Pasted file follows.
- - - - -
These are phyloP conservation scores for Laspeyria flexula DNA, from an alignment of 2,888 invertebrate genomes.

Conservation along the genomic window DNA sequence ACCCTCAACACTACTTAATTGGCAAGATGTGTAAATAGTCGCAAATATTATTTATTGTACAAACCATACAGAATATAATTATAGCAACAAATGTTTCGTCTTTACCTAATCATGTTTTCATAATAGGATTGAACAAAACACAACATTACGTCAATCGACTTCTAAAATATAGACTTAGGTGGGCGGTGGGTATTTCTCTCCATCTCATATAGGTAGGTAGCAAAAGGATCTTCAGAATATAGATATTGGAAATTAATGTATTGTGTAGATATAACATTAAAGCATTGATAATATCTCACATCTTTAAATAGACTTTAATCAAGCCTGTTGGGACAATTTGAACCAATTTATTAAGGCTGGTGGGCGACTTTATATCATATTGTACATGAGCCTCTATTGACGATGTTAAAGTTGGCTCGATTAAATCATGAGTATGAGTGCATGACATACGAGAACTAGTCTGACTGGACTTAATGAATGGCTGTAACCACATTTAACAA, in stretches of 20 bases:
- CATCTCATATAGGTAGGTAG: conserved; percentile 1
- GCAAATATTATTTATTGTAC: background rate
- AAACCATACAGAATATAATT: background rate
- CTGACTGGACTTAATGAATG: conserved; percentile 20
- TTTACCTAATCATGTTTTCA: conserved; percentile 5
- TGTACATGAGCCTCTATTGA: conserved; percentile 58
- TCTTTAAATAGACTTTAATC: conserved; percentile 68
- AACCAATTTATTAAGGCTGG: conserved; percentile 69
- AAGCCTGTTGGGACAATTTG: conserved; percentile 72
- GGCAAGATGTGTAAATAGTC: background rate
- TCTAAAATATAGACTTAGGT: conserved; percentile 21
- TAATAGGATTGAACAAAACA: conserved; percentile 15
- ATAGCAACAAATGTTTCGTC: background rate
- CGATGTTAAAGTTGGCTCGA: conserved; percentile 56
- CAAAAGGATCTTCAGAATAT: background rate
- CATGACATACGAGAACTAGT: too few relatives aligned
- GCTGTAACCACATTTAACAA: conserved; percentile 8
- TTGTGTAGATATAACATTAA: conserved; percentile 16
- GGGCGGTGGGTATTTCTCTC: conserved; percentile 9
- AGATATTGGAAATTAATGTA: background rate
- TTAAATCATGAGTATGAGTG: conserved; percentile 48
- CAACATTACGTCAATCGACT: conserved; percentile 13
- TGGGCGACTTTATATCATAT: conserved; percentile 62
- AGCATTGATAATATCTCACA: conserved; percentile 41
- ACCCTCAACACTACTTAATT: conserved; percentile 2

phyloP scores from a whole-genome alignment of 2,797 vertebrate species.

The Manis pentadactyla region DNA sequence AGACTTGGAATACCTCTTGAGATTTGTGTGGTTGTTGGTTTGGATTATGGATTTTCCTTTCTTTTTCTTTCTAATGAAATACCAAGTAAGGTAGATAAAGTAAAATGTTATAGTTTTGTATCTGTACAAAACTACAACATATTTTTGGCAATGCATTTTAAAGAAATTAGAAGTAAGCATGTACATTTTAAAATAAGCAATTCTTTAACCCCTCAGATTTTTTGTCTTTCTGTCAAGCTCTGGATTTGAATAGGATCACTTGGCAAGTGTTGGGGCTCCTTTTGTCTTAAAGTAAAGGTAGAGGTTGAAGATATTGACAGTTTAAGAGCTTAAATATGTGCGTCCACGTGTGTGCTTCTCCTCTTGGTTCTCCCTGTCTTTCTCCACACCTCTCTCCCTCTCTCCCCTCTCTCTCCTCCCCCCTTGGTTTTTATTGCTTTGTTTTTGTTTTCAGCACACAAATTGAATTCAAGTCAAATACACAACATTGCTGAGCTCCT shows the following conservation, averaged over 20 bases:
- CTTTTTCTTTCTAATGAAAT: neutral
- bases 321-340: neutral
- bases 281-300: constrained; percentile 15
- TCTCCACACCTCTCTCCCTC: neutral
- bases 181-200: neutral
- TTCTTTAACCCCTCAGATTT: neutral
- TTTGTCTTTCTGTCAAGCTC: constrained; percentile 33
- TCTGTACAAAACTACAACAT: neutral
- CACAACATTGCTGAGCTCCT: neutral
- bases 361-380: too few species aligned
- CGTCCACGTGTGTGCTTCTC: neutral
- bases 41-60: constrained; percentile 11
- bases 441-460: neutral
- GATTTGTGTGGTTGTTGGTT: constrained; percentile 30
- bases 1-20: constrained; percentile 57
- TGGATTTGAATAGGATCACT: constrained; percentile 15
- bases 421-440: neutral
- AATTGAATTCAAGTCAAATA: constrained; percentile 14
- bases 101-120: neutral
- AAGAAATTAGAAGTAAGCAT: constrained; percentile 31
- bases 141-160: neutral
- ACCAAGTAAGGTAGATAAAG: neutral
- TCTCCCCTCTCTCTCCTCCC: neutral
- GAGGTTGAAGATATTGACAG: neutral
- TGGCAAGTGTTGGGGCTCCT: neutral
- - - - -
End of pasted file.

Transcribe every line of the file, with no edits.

These are phyloP conservation scores for Laspeyria flexula DNA, from an alignment of 2,888 invertebrate genomes.

Conservation along the genomic window DNA sequence ACCCTCAACACTACTTAATTGGCAAGATGTGTAAATAGTCGCAAATATTATTTATTGTACAAACCATACAGAATATAATTATAGCAACAAATGTTTCGTCTTTACCTAATCATGTTTTCATAATAGGATTGAACAAAACACAACATTACGTCAATCGACTTCTAAAATATAGACTTAGGTGGGCGGTGGGTATTTCTCTCCATCTCATATAGGTAGGTAGCAAAAGGATCTTCAGAATATAGATATTGGAAATTAATGTATTGTGTAGATATAACATTAAAGCATTGATAATATCTCACATCTTTAAATAGACTTTAATCAAGCCTGTTGGGACAATTTGAACCAATTTATTAAGGCTGGTGGGCGACTTTATATCATATTGTACATGAGCCTCTATTGACGATGTTAAAGTTGGCTCGATTAAATCATGAGTATGAGTGCATGACATACGAGAACTAGTCTGACTGGACTTAATGAATGGCTGTAACCACATTTAACAA, in stretches of 20 bases:
- CATCTCATATAGGTAGGTAG: conserved; percentile 1
- GCAAATATTATTTATTGTAC: background rate
- AAACCATACAGAATATAATT: background rate
- CTGACTGGACTTAATGAATG: conserved; percentile 20
- TTTACCTAATCATGTTTTCA: conserved; percentile 5
- TGTACATGAGCCTCTATTGA: conserved; percentile 58
- TCTTTAAATAGACTTTAATC: conserved; percentile 68
- AACCAATTTATTAAGGCTGG: conserved; percentile 69
- AAGCCTGTTGGGACAATTTG: conserved; percentile 72
- GGCAAGATGTGTAAATAGTC: background rate
- TCTAAAATATAGACTTAGGT: conserved; percentile 21
- TAATAGGATTGAACAAAACA: conserved; percentile 15
- ATAGCAACAAATGTTTCGTC: background rate
- CGATGTTAAAGTTGGCTCGA: conserved; percentile 56
- CAAAAGGATCTTCAGAATAT: background rate
- CATGACATACGAGAACTAGT: too few relatives aligned
- GCTGTAACCACATTTAACAA: conserved; percentile 8
- TTGTGTAGATATAACATTAA: conserved; percentile 16
- GGGCGGTGGGTATTTCTCTC: conserved; percentile 9
- AGATATTGGAAATTAATGTA: background rate
- TTAAATCATGAGTATGAGTG: conserved; percentile 48
- CAACATTACGTCAATCGACT: conserved; percentile 13
- TGGGCGACTTTATATCATAT: conserved; percentile 62
- AGCATTGATAATATCTCACA: conserved; percentile 41
- ACCCTCAACACTACTTAATT: conserved; percentile 2

phyloP scores from a whole-genome alignment of 2,797 vertebrate species.

The Manis pentadactyla region DNA sequence AGACTTGGAATACCTCTTGAGATTTGTGTGGTTGTTGGTTTGGATTATGGATTTTCCTTTCTTTTTCTTTCTAATGAAATACCAAGTAAGGTAGATAAAGTAAAATGTTATAGTTTTGTATCTGTACAAAACTACAACATATTTTTGGCAATGCATTTTAAAGAAATTAGAAGTAAGCATGTACATTTTAAAATAAGCAATTCTTTAACCCCTCAGATTTTTTGTCTTTCTGTCAAGCTCTGGATTTGAATAGGATCACTTGGCAAGTGTTGGGGCTCCTTTTGTCTTAAAGTAAAGGTAGAGGTTGAAGATATTGACAGTTTAAGAGCTTAAATATGTGCGTCCACGTGTGTGCTTCTCCTCTTGGTTCTCCCTGTCTTTCTCCACACCTCTCTCCCTCTCTCCCCTCTCTCTCCTCCCCCCTTGGTTTTTATTGCTTTGTTTTTGTTTTCAGCACACAAATTGAATTCAAGTCAAATACACAACATTGCTGAGCTCCT shows the following conservation, averaged over 20 bases:
- CTTTTTCTTTCTAATGAAAT: neutral
- bases 321-340: neutral
- bases 281-300: constrained; percentile 15
- TCTCCACACCTCTCTCCCTC: neutral
- bases 181-200: neutral
- TTCTTTAACCCCTCAGATTT: neutral
- TTTGTCTTTCTGTCAAGCTC: constrained; percentile 33
- TCTGTACAAAACTACAACAT: neutral
- CACAACATTGCTGAGCTCCT: neutral
- bases 361-380: too few species aligned
- CGTCCACGTGTGTGCTTCTC: neutral
- bases 41-60: constrained; percentile 11
- bases 441-460: neutral
- GATTTGTGTGGTTGTTGGTT: constrained; percentile 30
- bases 1-20: constrained; percentile 57
- TGGATTTGAATAGGATCACT: constrained; percentile 15
- bases 421-440: neutral
- AATTGAATTCAAGTCAAATA: constrained; percentile 14
- bases 101-120: neutral
- AAGAAATTAGAAGTAAGCAT: constrained; percentile 31
- bases 141-160: neutral
- ACCAAGTAAGGTAGATAAAG: neutral
- TCTCCCCTCTCTCTCCTCCC: neutral
- GAGGTTGAAGATATTGACAG: neutral
- TGGCAAGTGTTGGGGCTCCT: neutral